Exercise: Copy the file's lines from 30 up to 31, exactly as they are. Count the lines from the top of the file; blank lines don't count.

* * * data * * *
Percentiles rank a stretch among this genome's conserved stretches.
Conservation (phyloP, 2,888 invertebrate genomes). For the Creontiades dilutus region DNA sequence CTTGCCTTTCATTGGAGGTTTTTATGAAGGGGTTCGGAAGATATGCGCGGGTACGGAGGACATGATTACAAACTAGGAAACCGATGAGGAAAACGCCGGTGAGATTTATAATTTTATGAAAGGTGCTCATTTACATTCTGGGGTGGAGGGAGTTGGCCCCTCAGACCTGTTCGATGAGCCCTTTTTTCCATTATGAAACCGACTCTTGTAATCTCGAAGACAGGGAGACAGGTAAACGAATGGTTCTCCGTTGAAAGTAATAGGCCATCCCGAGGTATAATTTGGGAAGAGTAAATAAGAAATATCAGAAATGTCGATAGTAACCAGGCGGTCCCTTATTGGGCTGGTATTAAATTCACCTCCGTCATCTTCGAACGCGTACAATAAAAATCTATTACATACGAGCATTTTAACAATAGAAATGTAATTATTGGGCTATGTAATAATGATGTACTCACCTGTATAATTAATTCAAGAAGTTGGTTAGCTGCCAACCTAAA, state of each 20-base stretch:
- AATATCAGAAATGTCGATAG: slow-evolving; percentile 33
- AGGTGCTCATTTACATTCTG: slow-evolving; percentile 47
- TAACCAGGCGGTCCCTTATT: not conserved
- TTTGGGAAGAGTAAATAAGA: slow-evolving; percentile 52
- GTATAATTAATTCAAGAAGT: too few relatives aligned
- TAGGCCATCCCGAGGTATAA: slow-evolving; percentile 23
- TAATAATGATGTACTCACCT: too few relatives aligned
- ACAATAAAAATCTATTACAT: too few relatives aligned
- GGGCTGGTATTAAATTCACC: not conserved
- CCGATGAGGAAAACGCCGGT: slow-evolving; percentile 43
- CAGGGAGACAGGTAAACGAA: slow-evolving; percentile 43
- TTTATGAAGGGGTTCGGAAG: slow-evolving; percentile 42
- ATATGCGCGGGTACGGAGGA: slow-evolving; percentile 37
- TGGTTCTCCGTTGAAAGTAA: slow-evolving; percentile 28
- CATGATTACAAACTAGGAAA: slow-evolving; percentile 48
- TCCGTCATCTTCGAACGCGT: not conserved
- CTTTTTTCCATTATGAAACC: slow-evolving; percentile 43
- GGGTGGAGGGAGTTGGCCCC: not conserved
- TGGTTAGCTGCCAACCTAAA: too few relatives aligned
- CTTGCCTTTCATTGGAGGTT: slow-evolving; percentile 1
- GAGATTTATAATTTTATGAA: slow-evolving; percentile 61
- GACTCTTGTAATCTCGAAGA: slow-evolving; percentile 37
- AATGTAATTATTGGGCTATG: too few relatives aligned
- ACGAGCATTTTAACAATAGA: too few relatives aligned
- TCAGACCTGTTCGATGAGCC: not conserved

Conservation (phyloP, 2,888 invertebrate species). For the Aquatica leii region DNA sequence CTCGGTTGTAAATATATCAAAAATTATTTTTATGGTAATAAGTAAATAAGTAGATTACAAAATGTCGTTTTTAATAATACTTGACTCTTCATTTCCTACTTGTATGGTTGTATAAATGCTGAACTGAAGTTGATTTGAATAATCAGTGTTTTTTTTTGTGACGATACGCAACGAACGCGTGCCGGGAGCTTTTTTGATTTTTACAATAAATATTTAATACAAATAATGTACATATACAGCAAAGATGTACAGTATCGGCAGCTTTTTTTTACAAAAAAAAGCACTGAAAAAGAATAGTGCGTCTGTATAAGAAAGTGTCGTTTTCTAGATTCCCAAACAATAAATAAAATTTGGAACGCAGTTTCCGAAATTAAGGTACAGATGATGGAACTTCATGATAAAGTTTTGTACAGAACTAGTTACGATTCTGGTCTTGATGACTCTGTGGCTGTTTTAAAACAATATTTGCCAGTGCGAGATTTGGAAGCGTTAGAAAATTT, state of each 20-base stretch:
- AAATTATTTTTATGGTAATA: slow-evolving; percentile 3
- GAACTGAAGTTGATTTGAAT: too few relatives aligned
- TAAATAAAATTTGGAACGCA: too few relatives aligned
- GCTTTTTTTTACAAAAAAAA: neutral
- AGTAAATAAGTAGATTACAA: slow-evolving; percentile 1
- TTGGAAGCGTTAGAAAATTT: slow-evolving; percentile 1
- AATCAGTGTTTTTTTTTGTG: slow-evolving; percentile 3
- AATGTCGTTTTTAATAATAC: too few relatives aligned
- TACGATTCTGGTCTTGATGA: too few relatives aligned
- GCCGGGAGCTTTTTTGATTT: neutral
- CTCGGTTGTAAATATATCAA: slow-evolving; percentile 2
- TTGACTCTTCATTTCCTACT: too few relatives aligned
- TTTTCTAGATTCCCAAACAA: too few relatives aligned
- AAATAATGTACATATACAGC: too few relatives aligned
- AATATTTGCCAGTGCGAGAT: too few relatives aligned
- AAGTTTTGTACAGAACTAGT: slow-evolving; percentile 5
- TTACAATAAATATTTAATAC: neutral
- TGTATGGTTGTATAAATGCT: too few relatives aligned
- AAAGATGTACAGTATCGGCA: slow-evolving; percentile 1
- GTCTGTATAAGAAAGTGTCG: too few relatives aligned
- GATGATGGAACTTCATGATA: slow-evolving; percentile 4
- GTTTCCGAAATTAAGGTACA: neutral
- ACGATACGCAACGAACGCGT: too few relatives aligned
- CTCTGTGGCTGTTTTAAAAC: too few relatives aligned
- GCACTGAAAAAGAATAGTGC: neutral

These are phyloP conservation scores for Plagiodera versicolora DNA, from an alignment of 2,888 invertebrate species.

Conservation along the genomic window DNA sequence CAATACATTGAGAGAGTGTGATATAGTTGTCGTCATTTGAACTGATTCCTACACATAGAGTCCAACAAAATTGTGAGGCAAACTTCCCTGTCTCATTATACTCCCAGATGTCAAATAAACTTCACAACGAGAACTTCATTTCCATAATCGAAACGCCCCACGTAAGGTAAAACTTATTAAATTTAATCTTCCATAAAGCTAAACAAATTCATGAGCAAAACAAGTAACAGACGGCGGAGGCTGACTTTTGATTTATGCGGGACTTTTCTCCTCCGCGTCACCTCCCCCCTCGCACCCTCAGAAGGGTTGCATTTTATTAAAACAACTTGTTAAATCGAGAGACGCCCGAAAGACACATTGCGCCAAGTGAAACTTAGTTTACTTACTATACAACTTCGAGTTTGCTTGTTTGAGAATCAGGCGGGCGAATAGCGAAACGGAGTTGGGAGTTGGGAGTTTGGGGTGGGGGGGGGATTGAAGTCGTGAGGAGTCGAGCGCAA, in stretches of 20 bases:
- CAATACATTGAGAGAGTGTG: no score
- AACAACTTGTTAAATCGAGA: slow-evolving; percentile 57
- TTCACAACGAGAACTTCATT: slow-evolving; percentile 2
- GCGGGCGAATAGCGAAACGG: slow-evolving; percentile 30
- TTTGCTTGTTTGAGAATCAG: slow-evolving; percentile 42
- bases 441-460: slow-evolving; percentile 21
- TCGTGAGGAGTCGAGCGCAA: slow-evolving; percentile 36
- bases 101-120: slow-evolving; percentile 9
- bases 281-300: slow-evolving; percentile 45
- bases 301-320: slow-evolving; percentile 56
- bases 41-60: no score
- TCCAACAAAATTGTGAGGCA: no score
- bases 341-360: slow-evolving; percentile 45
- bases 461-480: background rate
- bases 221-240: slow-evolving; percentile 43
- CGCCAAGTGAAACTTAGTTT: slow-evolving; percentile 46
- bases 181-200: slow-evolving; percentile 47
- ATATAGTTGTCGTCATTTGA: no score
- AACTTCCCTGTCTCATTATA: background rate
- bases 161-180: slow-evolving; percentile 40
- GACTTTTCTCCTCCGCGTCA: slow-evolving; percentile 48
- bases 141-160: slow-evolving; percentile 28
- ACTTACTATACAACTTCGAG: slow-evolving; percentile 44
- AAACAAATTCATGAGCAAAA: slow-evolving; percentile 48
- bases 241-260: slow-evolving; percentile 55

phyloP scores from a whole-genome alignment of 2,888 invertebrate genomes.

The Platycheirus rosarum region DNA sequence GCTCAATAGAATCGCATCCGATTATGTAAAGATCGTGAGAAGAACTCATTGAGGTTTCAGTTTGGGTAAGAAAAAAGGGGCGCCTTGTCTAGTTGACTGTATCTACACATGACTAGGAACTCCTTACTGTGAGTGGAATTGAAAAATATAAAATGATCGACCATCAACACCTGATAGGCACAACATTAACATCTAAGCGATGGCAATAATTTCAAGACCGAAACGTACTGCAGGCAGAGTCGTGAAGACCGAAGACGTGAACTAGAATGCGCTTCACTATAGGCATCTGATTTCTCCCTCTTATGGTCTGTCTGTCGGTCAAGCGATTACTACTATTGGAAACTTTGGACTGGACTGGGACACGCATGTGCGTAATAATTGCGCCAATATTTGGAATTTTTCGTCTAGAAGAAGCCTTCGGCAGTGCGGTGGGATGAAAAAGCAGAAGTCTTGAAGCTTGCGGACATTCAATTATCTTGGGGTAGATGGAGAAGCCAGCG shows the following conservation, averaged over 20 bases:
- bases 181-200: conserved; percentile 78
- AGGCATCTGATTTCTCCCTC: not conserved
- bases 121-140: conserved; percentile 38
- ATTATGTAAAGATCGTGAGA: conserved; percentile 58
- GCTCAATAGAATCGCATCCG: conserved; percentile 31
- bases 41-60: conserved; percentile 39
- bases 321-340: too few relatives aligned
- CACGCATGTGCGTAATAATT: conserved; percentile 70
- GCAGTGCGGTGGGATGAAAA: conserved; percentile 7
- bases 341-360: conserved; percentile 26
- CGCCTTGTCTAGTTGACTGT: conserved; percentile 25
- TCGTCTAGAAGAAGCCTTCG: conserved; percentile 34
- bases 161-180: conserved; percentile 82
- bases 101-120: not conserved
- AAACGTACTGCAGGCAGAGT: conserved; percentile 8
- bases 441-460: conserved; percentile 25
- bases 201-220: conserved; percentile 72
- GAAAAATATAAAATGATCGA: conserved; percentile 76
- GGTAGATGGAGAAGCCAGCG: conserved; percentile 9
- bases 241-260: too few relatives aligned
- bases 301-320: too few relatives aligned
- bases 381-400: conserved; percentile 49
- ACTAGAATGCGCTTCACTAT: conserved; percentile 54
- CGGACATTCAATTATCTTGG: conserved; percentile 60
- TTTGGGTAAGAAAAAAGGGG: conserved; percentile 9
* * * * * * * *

- GAACTGAAGTTGATTTGAAT: too few relatives aligned
- TAAATAAAATTTGGAACGCA: too few relatives aligned